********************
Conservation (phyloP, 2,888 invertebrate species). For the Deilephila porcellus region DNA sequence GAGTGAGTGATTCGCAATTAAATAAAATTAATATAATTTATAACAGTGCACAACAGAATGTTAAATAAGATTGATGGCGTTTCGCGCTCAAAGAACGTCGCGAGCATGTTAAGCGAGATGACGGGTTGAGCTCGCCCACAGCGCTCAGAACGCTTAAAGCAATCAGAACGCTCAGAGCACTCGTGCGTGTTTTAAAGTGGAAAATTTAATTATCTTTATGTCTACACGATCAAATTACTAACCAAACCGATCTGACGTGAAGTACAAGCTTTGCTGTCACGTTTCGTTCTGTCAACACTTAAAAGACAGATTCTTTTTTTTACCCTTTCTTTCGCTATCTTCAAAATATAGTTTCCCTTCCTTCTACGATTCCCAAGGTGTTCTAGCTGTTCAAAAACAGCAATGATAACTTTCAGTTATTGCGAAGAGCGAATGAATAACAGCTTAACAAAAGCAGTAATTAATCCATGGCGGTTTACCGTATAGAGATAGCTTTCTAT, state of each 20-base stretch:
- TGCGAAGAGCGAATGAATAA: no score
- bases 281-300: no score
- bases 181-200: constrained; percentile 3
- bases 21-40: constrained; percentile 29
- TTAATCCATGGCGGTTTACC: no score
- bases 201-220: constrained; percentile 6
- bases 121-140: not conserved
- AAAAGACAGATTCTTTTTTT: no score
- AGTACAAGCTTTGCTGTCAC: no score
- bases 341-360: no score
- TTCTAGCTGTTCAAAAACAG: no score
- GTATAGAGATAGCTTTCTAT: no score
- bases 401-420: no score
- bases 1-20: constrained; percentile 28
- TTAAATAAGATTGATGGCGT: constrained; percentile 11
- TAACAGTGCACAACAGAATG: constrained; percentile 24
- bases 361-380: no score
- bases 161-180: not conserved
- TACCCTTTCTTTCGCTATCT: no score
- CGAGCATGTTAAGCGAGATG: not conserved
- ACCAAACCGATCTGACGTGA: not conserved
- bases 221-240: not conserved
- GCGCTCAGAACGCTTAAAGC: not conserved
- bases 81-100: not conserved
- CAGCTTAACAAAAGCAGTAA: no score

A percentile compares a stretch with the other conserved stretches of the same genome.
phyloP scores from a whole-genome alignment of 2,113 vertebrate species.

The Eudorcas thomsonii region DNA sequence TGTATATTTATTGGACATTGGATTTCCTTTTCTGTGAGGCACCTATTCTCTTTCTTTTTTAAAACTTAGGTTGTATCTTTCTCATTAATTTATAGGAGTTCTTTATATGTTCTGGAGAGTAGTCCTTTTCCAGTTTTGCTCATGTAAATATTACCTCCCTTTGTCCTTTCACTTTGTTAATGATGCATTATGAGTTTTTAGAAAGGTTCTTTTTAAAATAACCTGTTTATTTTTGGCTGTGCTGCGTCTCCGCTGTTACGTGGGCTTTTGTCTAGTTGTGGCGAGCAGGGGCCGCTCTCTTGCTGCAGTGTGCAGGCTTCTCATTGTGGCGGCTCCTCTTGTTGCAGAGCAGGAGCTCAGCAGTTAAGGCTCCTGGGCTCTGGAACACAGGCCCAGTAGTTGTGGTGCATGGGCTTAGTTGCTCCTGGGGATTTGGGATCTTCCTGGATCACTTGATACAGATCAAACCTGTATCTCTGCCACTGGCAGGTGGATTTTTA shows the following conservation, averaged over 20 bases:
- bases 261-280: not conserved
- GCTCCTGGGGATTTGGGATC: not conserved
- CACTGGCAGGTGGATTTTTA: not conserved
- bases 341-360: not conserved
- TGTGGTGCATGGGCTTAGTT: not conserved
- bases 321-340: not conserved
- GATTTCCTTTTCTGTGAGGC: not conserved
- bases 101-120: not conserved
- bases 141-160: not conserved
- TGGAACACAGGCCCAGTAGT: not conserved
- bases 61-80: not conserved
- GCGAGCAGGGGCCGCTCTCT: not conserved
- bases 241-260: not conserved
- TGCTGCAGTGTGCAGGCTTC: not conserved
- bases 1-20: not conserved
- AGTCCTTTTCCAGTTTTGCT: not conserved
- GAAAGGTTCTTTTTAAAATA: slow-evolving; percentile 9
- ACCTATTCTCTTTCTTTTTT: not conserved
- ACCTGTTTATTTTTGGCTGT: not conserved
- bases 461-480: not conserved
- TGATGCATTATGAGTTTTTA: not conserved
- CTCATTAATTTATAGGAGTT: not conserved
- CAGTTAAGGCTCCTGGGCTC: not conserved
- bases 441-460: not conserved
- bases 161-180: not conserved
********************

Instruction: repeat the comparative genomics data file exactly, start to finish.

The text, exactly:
Conservation (phyloP, 2,888 invertebrate species). For the Deilephila porcellus region DNA sequence GAGTGAGTGATTCGCAATTAAATAAAATTAATATAATTTATAACAGTGCACAACAGAATGTTAAATAAGATTGATGGCGTTTCGCGCTCAAAGAACGTCGCGAGCATGTTAAGCGAGATGACGGGTTGAGCTCGCCCACAGCGCTCAGAACGCTTAAAGCAATCAGAACGCTCAGAGCACTCGTGCGTGTTTTAAAGTGGAAAATTTAATTATCTTTATGTCTACACGATCAAATTACTAACCAAACCGATCTGACGTGAAGTACAAGCTTTGCTGTCACGTTTCGTTCTGTCAACACTTAAAAGACAGATTCTTTTTTTTACCCTTTCTTTCGCTATCTTCAAAATATAGTTTCCCTTCCTTCTACGATTCCCAAGGTGTTCTAGCTGTTCAAAAACAGCAATGATAACTTTCAGTTATTGCGAAGAGCGAATGAATAACAGCTTAACAAAAGCAGTAATTAATCCATGGCGGTTTACCGTATAGAGATAGCTTTCTAT, state of each 20-base stretch:
- TGCGAAGAGCGAATGAATAA: no score
- bases 281-300: no score
- bases 181-200: constrained; percentile 3
- bases 21-40: constrained; percentile 29
- TTAATCCATGGCGGTTTACC: no score
- bases 201-220: constrained; percentile 6
- bases 121-140: not conserved
- AAAAGACAGATTCTTTTTTT: no score
- AGTACAAGCTTTGCTGTCAC: no score
- bases 341-360: no score
- TTCTAGCTGTTCAAAAACAG: no score
- GTATAGAGATAGCTTTCTAT: no score
- bases 401-420: no score
- bases 1-20: constrained; percentile 28
- TTAAATAAGATTGATGGCGT: constrained; percentile 11
- TAACAGTGCACAACAGAATG: constrained; percentile 24
- bases 361-380: no score
- bases 161-180: not conserved
- TACCCTTTCTTTCGCTATCT: no score
- CGAGCATGTTAAGCGAGATG: not conserved
- ACCAAACCGATCTGACGTGA: not conserved
- bases 221-240: not conserved
- GCGCTCAGAACGCTTAAAGC: not conserved
- bases 81-100: not conserved
- CAGCTTAACAAAAGCAGTAA: no score

A percentile compares a stretch with the other conserved stretches of the same genome.
phyloP scores from a whole-genome alignment of 2,113 vertebrate species.

The Eudorcas thomsonii region DNA sequence TGTATATTTATTGGACATTGGATTTCCTTTTCTGTGAGGCACCTATTCTCTTTCTTTTTTAAAACTTAGGTTGTATCTTTCTCATTAATTTATAGGAGTTCTTTATATGTTCTGGAGAGTAGTCCTTTTCCAGTTTTGCTCATGTAAATATTACCTCCCTTTGTCCTTTCACTTTGTTAATGATGCATTATGAGTTTTTAGAAAGGTTCTTTTTAAAATAACCTGTTTATTTTTGGCTGTGCTGCGTCTCCGCTGTTACGTGGGCTTTTGTCTAGTTGTGGCGAGCAGGGGCCGCTCTCTTGCTGCAGTGTGCAGGCTTCTCATTGTGGCGGCTCCTCTTGTTGCAGAGCAGGAGCTCAGCAGTTAAGGCTCCTGGGCTCTGGAACACAGGCCCAGTAGTTGTGGTGCATGGGCTTAGTTGCTCCTGGGGATTTGGGATCTTCCTGGATCACTTGATACAGATCAAACCTGTATCTCTGCCACTGGCAGGTGGATTTTTA shows the following conservation, averaged over 20 bases:
- bases 261-280: not conserved
- GCTCCTGGGGATTTGGGATC: not conserved
- CACTGGCAGGTGGATTTTTA: not conserved
- bases 341-360: not conserved
- TGTGGTGCATGGGCTTAGTT: not conserved
- bases 321-340: not conserved
- GATTTCCTTTTCTGTGAGGC: not conserved
- bases 101-120: not conserved
- bases 141-160: not conserved
- TGGAACACAGGCCCAGTAGT: not conserved
- bases 61-80: not conserved
- GCGAGCAGGGGCCGCTCTCT: not conserved
- bases 241-260: not conserved
- TGCTGCAGTGTGCAGGCTTC: not conserved
- bases 1-20: not conserved
- AGTCCTTTTCCAGTTTTGCT: not conserved
- GAAAGGTTCTTTTTAAAATA: slow-evolving; percentile 9
- ACCTATTCTCTTTCTTTTTT: not conserved
- ACCTGTTTATTTTTGGCTGT: not conserved
- bases 461-480: not conserved
- TGATGCATTATGAGTTTTTA: not conserved
- CTCATTAATTTATAGGAGTT: not conserved
- CAGTTAAGGCTCCTGGGCTC: not conserved
- bases 441-460: not conserved
- bases 161-180: not conserved